Kobe G8 Environment Ministers Meeting "Furoshiki"

Competition Details

A flap of wings in The City of Kobe

by Helena Mena-Matos

The butterfly effect is a term introduced by the mathematician and meteorologist Edward Lorenz to describe the sensivity of some mathematical models to initial conditions. The phrase refers to the idea that a change in something seemingly innocuous, such as a flap of a butterfly's wings in Tokyo, may cause unexpected larger changes in the future, such as a Tornados in California.

The term has been lately used in the environmental context for describing negative impacts in climate, biodiversity, etc…In fact, given the changes we humans have introduced into the complex ecosystem Planet Earth, one can say that we have done the work of billions of butterflies.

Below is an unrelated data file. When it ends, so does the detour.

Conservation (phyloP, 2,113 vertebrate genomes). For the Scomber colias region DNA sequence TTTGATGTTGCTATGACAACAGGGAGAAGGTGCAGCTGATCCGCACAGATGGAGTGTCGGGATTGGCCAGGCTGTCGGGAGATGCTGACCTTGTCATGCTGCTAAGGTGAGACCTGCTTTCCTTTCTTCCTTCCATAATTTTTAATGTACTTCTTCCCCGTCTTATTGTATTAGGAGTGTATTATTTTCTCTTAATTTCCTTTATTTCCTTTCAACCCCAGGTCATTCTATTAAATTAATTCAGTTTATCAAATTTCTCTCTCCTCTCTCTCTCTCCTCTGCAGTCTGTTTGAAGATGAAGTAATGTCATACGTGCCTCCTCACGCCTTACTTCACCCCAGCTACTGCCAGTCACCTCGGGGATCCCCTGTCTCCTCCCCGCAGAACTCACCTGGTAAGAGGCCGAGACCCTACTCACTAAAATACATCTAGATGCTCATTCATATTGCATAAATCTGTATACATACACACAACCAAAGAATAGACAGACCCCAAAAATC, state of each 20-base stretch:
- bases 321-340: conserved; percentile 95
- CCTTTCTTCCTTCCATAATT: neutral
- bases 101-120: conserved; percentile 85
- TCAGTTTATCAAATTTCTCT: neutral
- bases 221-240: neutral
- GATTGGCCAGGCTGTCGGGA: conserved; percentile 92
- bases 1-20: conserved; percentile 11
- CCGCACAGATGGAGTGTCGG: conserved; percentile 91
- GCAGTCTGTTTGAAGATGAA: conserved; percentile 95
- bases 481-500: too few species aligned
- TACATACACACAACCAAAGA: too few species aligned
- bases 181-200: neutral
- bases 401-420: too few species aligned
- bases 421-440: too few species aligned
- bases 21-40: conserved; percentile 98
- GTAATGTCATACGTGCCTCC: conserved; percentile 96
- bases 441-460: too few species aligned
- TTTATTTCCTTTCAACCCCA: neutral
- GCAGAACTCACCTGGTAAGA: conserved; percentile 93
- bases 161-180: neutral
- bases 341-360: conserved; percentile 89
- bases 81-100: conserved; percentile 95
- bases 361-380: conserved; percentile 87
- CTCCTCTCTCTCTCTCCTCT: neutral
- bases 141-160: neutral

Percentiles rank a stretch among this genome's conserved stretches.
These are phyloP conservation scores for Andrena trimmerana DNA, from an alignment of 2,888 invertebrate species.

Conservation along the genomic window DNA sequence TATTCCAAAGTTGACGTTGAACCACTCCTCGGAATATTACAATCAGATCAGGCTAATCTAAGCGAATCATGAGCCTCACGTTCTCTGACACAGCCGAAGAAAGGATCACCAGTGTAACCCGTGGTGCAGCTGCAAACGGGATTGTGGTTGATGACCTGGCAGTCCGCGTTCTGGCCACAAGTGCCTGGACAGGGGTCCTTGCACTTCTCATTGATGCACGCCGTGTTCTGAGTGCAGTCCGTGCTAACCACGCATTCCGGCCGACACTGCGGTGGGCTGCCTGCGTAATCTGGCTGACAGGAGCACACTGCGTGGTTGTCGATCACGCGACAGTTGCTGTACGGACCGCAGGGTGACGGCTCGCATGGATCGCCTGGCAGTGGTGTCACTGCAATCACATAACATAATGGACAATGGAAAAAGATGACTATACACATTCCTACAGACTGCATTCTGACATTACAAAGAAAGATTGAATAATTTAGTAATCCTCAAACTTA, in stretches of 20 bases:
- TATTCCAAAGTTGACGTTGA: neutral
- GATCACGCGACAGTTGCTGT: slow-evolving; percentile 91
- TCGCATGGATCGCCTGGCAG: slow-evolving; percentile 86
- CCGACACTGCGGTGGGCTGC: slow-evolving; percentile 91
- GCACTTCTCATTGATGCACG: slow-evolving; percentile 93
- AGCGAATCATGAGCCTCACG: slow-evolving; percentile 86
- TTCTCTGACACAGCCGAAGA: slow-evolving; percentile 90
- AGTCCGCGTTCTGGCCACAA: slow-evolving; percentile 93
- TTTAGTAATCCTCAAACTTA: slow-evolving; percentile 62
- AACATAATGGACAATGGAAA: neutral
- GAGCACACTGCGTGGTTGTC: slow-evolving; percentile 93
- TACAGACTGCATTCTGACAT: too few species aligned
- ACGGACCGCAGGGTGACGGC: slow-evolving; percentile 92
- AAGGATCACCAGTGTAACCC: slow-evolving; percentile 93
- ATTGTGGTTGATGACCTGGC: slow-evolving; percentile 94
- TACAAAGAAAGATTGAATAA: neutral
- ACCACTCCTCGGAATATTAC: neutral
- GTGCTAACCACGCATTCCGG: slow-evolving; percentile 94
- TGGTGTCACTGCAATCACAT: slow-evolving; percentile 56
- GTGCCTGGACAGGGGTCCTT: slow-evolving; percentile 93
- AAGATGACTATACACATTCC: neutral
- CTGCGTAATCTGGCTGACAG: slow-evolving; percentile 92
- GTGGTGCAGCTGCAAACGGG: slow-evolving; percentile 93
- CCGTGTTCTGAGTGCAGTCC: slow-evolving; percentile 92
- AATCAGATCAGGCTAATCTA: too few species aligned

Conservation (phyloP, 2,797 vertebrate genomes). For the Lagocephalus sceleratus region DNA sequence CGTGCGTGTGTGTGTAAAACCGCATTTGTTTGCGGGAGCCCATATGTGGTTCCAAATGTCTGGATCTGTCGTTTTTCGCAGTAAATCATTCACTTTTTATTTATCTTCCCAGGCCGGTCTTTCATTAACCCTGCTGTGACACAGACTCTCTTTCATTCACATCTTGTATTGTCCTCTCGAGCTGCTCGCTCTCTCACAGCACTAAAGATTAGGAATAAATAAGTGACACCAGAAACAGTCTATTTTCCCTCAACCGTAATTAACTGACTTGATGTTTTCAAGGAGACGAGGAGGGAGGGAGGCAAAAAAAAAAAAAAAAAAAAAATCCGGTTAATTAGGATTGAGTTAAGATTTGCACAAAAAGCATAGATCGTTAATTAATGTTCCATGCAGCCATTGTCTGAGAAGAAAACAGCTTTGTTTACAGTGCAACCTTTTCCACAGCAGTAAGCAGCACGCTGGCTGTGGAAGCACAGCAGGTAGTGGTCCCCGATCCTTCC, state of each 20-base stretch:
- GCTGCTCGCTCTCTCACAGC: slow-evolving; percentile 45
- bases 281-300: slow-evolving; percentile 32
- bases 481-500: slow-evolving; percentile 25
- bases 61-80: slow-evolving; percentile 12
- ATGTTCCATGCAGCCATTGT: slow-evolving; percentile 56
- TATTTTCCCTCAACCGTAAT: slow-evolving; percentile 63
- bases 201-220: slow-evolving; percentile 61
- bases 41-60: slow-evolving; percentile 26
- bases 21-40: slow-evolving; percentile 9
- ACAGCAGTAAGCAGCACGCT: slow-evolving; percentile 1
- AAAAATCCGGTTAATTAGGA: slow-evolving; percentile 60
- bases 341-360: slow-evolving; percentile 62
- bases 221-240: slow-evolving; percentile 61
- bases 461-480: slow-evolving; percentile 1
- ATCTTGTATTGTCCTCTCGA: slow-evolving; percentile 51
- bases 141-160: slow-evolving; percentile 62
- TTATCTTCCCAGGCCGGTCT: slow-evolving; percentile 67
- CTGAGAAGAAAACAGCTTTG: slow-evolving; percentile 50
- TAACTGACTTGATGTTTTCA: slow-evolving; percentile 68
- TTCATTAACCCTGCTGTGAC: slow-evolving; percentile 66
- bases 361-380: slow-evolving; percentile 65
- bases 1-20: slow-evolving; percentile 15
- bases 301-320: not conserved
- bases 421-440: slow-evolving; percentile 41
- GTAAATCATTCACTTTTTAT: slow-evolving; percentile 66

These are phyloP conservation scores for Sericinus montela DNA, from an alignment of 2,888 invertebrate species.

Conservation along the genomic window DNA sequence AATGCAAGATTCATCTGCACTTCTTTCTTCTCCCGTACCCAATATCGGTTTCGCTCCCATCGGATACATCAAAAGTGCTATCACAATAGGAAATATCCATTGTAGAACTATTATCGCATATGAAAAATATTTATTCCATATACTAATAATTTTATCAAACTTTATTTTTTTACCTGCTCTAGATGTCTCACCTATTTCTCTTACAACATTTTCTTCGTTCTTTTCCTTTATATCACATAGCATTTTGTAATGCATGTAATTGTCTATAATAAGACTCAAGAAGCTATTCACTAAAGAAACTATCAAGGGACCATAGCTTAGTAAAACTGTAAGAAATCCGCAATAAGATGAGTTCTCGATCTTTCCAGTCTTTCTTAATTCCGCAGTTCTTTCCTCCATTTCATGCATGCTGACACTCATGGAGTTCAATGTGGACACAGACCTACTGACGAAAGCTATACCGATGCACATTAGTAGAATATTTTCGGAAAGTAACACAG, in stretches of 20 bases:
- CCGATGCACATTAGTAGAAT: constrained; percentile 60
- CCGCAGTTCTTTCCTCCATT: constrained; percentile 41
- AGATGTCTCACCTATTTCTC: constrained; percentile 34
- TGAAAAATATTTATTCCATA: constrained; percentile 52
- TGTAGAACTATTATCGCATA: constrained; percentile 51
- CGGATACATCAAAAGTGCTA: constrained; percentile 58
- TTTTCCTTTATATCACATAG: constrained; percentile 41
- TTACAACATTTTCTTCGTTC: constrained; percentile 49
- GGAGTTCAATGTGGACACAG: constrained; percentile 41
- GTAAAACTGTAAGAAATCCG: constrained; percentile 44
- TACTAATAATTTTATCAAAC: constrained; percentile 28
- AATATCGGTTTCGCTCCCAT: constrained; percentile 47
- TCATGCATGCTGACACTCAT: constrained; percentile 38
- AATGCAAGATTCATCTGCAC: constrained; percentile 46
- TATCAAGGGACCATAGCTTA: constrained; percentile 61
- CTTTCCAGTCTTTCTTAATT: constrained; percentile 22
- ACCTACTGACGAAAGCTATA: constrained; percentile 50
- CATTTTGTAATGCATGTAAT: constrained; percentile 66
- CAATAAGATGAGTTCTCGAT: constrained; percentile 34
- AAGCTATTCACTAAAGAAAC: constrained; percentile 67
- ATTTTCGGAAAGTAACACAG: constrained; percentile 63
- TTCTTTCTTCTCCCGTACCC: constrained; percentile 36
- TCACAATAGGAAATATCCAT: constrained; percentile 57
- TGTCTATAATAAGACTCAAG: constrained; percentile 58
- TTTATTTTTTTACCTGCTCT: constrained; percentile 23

In this project I used the term exactly in the opposite way: the positive side of the butterfly effect. In fact, small changes can produce great positive effects. They can be performed by common people in their dayly life as well as by people with governamental responsibilities.The 2008 Environment Ministers Meeting in Kobe, prior to the G8 Summit in Japan, could be that flap of wings leading to a really important discussion at the Summit on environmental issues.

I propose two variations of this idea for the cloth:

1. The design of the cloth represents the globe with a “butterfly”. This butterfly was inspired in the Lorenz attractor, a 3-dimensional representation of a long-term behavior of a mathematical model exibiting the butterfly effect. It has a double meaning as it seems also an 8 that together with the bold G in the globe represents G8.

2. The design of the cloth represents the globe with 8 origami butterflys (a reference to Japan) that together with the bold G in the globe represent G8.